Yale prides itself as a leader in higher education, and on issues like visa reform and admissions, it has lived up to that image. But in its financial aid policies, the University seems content to follow.

Consider recent moves by three other universities Yale eagerly competes with in other areas. In 2001, Princeton eliminated its loan requirement in student aid. This February, Harvard announced it would no longer require a family contribution from families earning less than $40,000 a year. And Brown, having already gotten rid of its first-year work-study requirement, announced in September that a new endowed scholarship fund would also eliminate loans for many of its neediest students.

The University has responded by noting that its aid packages have improved over recent years and are far less dependent on student loans than those of other schools. It’s true: Compared to most other American universities, Yale offers a very good financial aid program. But Yale does not compete with most other American universities. And we believe that when held up to the lofty standards the University sets for itself in other areas, Yale’s financial aid policies fall short.

This week, Yale President Richard Levin characterized the changes at Princeton as a “PR move,” noting that they made little practical difference in the amounts students must contribute. Perhaps that is accurate: What Harvard, Brown and Princeton have done is, in part, symbolic. But in this case, symbolism matters. Making a public commitment to easing the burden of financial aid recipients sends an important message that no student should turn down Yale because he cannot afford it.

Still, symbolism is not enough. Yale should not just catch up to its peer institutions when it comes to financial aid, but surpass them. To do so, the University must commit to reducing and eventually eliminating both the family and student contributions from its neediest students. This next step will be an expensive endeavor, but it is one Yale should make a priority.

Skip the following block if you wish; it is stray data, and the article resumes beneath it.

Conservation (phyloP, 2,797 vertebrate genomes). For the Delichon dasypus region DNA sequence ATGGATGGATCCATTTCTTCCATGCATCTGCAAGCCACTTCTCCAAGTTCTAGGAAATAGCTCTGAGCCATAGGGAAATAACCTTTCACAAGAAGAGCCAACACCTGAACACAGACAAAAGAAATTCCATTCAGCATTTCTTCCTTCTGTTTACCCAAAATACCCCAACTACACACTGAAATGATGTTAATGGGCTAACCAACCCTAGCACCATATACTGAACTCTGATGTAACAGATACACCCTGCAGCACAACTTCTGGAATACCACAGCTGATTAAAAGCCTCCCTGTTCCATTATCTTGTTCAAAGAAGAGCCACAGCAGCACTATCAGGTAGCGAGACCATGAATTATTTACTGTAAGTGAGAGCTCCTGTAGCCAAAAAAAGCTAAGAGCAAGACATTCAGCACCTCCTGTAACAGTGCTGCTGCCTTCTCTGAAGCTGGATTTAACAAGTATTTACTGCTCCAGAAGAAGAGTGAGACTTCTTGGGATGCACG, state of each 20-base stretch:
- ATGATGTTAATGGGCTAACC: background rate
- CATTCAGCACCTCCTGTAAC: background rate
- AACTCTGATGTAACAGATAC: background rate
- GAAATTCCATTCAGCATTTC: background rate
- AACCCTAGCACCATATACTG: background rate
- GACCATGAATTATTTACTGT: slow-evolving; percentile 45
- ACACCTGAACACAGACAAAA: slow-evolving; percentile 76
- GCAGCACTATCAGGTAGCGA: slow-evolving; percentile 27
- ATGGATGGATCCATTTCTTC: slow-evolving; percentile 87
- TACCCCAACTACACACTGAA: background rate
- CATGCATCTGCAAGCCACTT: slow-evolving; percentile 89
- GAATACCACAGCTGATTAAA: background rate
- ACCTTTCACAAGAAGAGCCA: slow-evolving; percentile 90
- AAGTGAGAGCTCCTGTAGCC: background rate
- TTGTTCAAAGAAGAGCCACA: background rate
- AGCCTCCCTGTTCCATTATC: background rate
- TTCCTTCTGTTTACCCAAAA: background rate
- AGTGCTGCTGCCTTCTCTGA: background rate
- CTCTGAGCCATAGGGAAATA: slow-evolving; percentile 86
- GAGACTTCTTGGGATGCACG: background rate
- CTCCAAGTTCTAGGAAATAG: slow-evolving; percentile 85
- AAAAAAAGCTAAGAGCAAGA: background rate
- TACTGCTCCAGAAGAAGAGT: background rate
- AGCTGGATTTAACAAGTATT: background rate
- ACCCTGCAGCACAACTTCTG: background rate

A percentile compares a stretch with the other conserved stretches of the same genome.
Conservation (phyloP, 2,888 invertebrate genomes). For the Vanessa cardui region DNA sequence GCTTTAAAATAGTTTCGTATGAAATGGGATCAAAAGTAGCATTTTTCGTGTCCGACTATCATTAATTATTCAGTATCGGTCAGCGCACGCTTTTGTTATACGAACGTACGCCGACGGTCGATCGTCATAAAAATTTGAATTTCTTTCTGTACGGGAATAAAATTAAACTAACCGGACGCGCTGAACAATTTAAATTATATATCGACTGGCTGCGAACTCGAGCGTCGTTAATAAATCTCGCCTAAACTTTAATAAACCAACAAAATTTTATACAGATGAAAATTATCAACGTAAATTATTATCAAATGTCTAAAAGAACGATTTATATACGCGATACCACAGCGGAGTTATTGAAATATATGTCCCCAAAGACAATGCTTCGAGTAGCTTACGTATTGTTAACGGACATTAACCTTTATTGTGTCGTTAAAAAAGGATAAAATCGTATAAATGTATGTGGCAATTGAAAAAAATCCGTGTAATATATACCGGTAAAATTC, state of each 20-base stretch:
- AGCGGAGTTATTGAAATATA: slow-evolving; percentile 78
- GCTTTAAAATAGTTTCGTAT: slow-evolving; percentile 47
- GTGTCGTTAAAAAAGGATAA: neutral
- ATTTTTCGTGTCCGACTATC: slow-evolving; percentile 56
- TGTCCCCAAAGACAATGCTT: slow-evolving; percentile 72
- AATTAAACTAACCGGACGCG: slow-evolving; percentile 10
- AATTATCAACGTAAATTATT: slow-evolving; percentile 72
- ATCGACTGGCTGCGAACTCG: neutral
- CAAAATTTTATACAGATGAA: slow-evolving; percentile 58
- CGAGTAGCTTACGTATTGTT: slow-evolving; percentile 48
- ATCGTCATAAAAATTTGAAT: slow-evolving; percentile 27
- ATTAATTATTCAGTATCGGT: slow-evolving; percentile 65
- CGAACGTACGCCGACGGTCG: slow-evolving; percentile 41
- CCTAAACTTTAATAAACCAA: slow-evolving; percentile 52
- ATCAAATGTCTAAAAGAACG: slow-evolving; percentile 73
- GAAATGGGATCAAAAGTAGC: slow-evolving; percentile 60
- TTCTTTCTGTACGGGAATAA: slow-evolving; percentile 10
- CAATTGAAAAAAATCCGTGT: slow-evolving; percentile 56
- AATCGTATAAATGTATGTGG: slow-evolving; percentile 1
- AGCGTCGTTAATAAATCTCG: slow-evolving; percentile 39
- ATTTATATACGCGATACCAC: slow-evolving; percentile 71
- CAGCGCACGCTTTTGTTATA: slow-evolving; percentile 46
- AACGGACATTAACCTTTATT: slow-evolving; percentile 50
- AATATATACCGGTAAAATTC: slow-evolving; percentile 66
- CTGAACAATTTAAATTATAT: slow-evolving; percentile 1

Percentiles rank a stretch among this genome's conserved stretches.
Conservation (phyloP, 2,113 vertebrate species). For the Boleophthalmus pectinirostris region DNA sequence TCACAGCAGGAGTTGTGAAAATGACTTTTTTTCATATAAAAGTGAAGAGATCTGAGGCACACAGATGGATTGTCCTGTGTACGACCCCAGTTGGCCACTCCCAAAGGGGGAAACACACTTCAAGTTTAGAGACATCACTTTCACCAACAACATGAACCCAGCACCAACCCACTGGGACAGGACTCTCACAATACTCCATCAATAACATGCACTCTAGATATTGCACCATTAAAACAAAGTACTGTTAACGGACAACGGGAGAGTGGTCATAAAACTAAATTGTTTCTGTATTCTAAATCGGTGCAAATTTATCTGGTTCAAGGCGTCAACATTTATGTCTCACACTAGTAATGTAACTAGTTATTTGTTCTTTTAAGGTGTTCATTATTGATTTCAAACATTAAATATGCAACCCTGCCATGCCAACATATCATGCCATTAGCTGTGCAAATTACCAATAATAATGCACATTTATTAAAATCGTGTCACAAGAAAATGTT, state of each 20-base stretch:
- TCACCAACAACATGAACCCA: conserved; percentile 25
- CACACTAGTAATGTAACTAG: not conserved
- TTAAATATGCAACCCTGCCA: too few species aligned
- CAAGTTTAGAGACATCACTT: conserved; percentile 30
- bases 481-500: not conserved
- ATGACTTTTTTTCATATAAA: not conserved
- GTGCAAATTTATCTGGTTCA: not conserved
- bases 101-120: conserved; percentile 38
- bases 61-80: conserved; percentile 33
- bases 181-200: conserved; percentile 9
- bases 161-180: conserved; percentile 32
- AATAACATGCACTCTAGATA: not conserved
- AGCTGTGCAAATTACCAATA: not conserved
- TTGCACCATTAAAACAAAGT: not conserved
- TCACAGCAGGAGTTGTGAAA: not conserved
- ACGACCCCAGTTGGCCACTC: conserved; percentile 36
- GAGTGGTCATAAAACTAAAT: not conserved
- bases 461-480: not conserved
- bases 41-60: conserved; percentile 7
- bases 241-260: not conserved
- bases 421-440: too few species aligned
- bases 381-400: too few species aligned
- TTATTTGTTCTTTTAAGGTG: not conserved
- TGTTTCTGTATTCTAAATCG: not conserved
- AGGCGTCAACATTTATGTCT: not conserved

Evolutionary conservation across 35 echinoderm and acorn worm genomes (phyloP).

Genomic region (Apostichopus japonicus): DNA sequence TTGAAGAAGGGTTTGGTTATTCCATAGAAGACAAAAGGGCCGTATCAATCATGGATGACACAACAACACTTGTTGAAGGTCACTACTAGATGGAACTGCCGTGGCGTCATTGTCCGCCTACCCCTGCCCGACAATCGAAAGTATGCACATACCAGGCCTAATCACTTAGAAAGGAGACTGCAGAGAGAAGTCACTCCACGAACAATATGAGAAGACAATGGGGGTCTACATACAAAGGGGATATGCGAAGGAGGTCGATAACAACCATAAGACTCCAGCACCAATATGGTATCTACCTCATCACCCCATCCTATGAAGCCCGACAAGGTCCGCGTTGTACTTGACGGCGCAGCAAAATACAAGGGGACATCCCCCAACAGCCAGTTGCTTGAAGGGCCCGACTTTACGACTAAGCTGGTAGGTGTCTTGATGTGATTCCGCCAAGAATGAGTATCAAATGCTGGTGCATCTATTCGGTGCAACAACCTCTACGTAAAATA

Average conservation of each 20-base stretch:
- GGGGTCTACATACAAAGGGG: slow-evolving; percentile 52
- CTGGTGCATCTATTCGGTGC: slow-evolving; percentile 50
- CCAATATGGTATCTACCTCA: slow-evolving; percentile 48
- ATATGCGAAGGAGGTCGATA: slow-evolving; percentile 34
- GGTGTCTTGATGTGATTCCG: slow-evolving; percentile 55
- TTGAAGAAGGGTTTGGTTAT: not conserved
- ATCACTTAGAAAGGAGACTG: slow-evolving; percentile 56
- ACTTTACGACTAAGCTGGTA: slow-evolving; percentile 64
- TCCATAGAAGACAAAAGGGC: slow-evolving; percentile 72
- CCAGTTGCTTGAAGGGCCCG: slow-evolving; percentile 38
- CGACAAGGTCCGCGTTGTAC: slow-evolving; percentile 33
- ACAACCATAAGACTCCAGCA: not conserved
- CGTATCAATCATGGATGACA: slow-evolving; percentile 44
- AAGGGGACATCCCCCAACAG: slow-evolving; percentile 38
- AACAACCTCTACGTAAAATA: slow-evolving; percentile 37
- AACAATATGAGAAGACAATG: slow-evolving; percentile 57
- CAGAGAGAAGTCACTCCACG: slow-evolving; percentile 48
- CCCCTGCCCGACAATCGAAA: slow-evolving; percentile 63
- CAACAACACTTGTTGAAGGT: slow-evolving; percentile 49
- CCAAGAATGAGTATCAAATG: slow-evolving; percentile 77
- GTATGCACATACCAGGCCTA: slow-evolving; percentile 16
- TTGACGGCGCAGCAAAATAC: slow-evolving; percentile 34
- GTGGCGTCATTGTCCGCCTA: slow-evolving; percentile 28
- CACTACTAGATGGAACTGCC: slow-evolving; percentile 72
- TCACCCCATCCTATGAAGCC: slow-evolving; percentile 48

In part, the issue is one of fairness: As it currently stands, the system is inherently inequitable. If your parents can afford a Yale education, congratulations — you can spend your time at Yale however you choose. If not, you must balance your classes and your life outside of school with a job or else take on debt.

But reducing the burden on students who receive financial aid does far more than help those recipients. It makes Yale a better place. If ever a student chooses Princeton or Harvard because he believes those schools are more affordable, we all lose. We lose those students who were admitted precisely because they could make a contribution to life on campus that goes well beyond what they could earn in a summer job. We lose the opportunity to create a more diverse campus, one where students from prep schools and underfunded public schools are more equally represented. And we lose the chance to create a University that definitively states that students of modest means will be treated the same as those who grow up amidst privilege.

Eliminating required contributions from Yale’s neediest students and their families would be a bold statement. But when it comes to financial aid, it may well be Yale’s turn to be bold.